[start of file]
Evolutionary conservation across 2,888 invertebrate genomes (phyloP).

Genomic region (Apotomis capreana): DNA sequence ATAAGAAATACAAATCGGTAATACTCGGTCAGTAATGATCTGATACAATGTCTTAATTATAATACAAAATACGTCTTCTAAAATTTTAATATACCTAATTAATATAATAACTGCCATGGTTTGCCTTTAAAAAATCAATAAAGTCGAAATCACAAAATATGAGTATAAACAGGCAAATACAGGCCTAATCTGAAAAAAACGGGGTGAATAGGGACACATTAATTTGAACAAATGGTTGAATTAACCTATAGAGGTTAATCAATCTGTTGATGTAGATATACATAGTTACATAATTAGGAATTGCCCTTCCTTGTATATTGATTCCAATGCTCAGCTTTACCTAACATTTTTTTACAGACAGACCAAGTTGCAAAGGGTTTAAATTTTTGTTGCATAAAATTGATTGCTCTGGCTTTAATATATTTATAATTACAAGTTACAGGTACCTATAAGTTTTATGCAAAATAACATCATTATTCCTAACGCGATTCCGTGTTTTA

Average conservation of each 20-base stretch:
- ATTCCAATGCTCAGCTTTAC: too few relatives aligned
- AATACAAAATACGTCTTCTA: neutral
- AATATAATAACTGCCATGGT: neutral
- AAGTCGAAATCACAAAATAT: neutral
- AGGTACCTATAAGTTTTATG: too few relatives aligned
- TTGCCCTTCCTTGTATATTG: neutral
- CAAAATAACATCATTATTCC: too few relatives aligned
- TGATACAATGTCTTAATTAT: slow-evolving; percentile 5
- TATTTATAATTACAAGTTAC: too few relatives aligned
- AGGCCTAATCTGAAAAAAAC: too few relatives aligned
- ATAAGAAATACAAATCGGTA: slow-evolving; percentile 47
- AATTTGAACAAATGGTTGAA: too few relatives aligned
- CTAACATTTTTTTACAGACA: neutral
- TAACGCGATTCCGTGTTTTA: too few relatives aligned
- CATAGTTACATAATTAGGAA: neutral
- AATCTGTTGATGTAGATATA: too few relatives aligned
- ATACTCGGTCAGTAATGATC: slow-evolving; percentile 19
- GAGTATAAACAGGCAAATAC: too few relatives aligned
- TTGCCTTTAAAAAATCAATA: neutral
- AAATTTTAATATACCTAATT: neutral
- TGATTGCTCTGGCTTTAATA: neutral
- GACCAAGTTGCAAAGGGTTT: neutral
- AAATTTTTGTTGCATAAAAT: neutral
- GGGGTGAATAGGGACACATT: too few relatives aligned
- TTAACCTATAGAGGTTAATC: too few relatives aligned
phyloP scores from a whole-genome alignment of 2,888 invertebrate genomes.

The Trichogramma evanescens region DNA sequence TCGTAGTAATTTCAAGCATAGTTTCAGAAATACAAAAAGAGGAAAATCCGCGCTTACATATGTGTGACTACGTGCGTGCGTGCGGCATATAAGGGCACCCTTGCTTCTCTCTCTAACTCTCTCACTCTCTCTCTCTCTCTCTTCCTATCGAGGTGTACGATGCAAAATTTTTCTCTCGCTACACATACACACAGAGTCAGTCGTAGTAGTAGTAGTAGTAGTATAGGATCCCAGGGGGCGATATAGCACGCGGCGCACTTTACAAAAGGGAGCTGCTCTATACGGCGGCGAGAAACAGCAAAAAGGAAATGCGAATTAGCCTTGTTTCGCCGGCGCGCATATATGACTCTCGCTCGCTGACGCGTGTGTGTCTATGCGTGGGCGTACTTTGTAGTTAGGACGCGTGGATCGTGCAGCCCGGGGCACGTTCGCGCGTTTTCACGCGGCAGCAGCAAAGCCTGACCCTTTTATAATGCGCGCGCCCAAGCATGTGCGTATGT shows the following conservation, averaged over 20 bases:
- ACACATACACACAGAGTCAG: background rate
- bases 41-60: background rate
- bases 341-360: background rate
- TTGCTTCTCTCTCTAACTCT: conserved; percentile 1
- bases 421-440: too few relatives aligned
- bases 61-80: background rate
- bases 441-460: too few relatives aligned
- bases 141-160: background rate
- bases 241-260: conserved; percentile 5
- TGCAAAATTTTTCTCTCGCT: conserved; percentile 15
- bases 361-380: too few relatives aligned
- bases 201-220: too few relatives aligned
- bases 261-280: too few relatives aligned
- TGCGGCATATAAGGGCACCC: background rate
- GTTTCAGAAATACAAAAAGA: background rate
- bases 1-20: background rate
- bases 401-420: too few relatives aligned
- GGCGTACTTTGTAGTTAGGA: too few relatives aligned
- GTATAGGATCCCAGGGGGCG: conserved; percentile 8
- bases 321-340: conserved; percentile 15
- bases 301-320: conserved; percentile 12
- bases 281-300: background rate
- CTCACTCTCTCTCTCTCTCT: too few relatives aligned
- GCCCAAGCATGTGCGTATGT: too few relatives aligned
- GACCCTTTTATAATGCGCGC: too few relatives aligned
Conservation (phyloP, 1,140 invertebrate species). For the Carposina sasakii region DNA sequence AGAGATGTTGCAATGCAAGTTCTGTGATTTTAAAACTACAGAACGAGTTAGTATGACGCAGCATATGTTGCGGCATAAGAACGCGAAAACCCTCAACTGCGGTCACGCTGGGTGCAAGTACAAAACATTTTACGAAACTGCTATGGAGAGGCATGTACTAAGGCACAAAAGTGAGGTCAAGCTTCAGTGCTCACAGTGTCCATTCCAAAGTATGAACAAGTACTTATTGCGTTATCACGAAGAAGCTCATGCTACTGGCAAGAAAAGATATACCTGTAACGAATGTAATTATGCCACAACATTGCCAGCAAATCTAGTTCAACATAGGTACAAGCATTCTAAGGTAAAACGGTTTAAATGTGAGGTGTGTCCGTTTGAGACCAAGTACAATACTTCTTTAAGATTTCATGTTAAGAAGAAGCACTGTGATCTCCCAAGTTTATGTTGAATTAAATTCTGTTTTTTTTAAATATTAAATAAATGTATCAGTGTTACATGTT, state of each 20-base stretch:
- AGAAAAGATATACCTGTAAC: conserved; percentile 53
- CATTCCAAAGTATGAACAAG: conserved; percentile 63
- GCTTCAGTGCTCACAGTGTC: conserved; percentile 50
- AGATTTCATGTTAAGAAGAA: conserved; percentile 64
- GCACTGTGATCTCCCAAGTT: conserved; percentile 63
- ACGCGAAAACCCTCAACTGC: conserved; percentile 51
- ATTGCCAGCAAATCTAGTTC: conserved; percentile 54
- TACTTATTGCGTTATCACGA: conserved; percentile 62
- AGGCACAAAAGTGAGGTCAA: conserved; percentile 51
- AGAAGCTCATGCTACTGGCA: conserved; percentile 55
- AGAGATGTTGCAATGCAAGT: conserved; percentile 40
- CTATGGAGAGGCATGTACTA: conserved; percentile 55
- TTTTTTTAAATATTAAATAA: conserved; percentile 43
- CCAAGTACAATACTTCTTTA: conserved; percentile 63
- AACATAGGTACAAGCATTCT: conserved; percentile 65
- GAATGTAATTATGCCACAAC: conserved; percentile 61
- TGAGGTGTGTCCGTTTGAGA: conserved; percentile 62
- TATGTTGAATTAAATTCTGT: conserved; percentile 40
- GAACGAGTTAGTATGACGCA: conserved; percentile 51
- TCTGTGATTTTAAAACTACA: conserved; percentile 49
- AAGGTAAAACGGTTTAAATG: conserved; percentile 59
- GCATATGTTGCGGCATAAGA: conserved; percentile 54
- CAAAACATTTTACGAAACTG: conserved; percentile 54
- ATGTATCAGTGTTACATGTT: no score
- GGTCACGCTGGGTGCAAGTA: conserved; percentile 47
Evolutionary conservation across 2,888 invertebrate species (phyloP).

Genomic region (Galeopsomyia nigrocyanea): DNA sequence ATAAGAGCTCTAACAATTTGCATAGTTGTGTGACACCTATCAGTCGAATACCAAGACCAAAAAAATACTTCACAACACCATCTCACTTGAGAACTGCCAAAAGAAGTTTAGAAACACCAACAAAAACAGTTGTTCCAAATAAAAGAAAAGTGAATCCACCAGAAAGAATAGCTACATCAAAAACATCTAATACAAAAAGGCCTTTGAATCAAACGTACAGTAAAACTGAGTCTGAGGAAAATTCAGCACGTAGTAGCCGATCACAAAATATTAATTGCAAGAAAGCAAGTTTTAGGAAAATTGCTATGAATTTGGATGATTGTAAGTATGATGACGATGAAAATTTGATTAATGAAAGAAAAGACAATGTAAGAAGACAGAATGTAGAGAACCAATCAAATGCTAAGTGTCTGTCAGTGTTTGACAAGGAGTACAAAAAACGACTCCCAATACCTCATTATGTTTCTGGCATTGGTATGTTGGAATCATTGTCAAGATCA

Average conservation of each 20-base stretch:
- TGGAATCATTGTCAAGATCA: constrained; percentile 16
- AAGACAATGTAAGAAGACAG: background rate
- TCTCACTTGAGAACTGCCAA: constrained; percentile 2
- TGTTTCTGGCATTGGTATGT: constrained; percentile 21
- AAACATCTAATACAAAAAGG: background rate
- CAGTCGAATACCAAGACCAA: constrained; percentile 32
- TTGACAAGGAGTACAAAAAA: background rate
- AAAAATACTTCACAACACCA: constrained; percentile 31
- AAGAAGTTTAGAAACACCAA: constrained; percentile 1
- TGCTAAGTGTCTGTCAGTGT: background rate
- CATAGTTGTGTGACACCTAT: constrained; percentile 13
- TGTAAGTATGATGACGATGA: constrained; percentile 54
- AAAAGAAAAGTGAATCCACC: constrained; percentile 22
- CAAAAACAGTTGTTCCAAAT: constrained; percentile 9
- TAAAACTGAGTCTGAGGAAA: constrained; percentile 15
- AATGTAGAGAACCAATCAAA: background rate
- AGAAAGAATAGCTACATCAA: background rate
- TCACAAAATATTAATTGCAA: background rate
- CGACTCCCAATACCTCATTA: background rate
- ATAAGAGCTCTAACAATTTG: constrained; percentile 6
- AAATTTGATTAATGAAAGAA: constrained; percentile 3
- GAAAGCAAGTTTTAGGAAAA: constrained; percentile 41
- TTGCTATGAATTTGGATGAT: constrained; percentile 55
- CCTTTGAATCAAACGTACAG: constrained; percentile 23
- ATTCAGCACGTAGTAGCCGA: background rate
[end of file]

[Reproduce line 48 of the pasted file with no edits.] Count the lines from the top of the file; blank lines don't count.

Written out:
- GGCGTACTTTGTAGTTAGGA: too few relatives aligned